Designing Curricular Games in Teacher Education: Exploring an Evolution of Game-Based Teaching

Designing Curricular Games in Teacher Education: Exploring an Evolution of Game-Based Teaching

Janna Jackson Kellinger
DOI: 10.4018/978-1-7998-1461-0.ch006
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This chapter explores the use of game-based teaching in teacher education courses. It compares a version of a course taught in a traditional manner to the game-based version. It then traces the evolution of the author's use of game-based teaching and details ways the author overcame various obstacles in subsequent courses. In doing so, it discusses the affordances and constraints of learning management systems and concludes that small changes in learning management systems would greatly improve the ability to use them to create curricular games.
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When I was a high school English teacher, I played games in my classroom with my students. We played competitive games where teams of students had to race to put items, such as the different parts of an MLA (Modern Language Association) citation, in the proper order; we played last person standing games where we stood in a circle, tossed a ball, and when you got the ball you had to give an example of the designated part of speech that started with the last letter of the previous word; we played process of elimination games like Jotto where students had to figure out the target word by guessing other words and the person who knew the target word would say how many letters were the same in both words. For the most part, students loved the games and the games helped reinforce their learning.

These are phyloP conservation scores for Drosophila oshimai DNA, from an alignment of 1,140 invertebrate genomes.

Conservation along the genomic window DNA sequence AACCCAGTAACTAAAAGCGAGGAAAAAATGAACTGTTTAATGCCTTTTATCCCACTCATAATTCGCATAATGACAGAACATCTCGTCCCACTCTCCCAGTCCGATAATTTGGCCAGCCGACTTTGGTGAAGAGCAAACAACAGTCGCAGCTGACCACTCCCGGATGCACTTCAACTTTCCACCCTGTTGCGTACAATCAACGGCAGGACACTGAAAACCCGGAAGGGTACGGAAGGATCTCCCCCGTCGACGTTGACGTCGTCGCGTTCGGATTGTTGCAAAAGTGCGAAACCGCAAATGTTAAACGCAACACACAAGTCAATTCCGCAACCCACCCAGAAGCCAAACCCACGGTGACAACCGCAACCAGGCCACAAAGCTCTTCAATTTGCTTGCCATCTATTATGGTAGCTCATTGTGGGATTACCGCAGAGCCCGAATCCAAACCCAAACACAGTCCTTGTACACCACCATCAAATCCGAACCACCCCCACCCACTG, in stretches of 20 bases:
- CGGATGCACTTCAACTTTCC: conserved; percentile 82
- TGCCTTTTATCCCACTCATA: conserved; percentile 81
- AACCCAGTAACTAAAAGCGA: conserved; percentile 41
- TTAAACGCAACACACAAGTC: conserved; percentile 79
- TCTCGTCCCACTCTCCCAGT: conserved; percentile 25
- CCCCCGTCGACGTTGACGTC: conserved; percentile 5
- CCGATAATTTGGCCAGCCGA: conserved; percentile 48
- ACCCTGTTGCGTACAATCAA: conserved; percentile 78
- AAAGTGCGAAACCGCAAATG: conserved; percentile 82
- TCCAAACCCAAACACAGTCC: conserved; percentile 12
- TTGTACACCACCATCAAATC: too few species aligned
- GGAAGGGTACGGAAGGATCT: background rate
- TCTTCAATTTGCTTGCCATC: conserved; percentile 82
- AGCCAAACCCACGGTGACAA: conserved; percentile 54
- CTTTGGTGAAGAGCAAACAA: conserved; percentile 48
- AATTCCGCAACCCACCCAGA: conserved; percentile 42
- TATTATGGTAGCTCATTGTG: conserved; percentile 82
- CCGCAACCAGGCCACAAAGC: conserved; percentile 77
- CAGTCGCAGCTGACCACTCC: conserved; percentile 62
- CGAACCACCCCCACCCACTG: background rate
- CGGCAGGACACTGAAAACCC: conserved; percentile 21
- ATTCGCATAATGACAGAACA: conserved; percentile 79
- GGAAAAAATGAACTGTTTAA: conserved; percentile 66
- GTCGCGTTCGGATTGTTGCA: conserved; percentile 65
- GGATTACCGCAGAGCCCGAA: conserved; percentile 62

However, one of the first games I played was such a disaster I almost quit teaching right then and there. I was a student teacher and decided to play Jeopardy the trivia game with my students. I drew the grid on the chalkboard with the categories and the varying amounts of points for each category, erased each amount after it was used, and used the chalkboard to keep track of each group’s score. This meant my back was turned to the students quite a bit. I instructed the groups to “slap in” when they knew the answer. Because it was so hard to tell which group “slapped in” first, chaos ensued when a group felt like they had slapped in first, but I had called on another group. In addition, little did I know that while my back was turned, students were wadding up pieces of paper and throwing them out the window. Directly below the classroom was the vice principal’s office. He came storming upstairs and chastised me after seeing “snowballs” outside his window. I vowed that if I remained in teaching, I would never play Jeopardy with my students again. I later decided to try it again, but this time with strict rules. After that, when we played Jeopardy in class, groups went in order, each group had a spokesperson who had one minute to answer, if they got it wrong, the next group would have a chance to go and if all groups had a chance to attempt the same question without succeeding, then that original group got to choose the category and amount for the next question. With these rules in place, playing Jeopardy went much more smoothly. This was my first lesson in designing curricular games—the importance of rules. In fact, you could argue, it is the rules that make the game. As McGonigal (2011) points out, the goal of golf is to put a ball into a hole. Without the rule that you have to hit that ball with a club from far away, players could just walk up to the hole and drop the ball in, but clearly there would be no fun in that.